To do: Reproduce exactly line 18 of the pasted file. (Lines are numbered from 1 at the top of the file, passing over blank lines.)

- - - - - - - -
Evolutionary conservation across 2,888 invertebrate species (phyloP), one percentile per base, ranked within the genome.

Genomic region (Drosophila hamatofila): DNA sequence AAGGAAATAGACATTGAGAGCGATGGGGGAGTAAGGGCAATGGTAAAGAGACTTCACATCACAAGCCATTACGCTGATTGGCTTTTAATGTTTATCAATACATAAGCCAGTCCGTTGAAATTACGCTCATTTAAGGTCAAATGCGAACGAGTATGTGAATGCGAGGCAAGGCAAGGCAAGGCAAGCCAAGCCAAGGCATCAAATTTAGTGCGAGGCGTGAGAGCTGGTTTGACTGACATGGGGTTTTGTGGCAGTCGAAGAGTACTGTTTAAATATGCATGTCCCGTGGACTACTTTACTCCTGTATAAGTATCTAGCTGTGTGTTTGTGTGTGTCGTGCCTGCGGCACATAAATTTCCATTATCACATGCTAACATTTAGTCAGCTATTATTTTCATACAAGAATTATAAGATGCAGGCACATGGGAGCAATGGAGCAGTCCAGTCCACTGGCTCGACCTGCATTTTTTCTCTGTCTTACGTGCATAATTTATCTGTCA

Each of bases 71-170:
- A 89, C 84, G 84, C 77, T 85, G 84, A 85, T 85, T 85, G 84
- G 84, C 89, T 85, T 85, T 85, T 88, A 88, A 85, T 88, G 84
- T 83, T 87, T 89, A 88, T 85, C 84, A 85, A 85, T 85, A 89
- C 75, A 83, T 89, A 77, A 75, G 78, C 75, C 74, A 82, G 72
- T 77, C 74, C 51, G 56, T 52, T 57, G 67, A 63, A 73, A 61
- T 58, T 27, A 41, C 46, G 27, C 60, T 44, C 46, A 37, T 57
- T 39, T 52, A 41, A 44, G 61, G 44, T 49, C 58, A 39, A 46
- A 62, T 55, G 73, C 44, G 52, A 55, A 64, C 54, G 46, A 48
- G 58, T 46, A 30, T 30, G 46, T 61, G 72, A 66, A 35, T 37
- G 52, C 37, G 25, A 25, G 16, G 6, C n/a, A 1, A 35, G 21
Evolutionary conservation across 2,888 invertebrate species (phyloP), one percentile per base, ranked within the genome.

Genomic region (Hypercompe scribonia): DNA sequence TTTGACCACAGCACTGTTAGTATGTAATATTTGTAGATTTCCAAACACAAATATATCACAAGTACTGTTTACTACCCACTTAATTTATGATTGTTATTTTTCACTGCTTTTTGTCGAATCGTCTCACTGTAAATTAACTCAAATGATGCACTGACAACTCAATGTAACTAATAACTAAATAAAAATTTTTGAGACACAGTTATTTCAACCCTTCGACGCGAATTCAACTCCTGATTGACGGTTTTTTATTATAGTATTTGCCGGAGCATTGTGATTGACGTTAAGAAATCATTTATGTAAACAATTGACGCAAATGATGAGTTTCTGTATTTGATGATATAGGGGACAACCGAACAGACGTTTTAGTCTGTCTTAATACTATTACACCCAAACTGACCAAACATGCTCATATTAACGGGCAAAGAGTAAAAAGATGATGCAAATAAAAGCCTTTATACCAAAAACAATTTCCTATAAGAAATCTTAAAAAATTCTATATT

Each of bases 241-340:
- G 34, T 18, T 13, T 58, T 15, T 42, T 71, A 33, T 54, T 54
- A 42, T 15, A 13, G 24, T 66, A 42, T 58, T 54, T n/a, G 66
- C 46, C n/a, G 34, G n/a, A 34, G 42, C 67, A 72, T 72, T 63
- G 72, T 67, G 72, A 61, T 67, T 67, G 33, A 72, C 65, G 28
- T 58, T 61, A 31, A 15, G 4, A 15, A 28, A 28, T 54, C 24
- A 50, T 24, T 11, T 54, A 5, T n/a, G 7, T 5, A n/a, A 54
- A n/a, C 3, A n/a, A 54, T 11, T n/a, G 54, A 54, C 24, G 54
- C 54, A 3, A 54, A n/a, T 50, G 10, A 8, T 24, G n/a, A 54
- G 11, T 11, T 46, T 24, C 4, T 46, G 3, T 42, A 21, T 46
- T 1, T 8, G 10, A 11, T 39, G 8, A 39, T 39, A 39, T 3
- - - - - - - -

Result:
- A 42, T 15, A 13, G 24, T 66, A 42, T 58, T 54, T n/a, G 66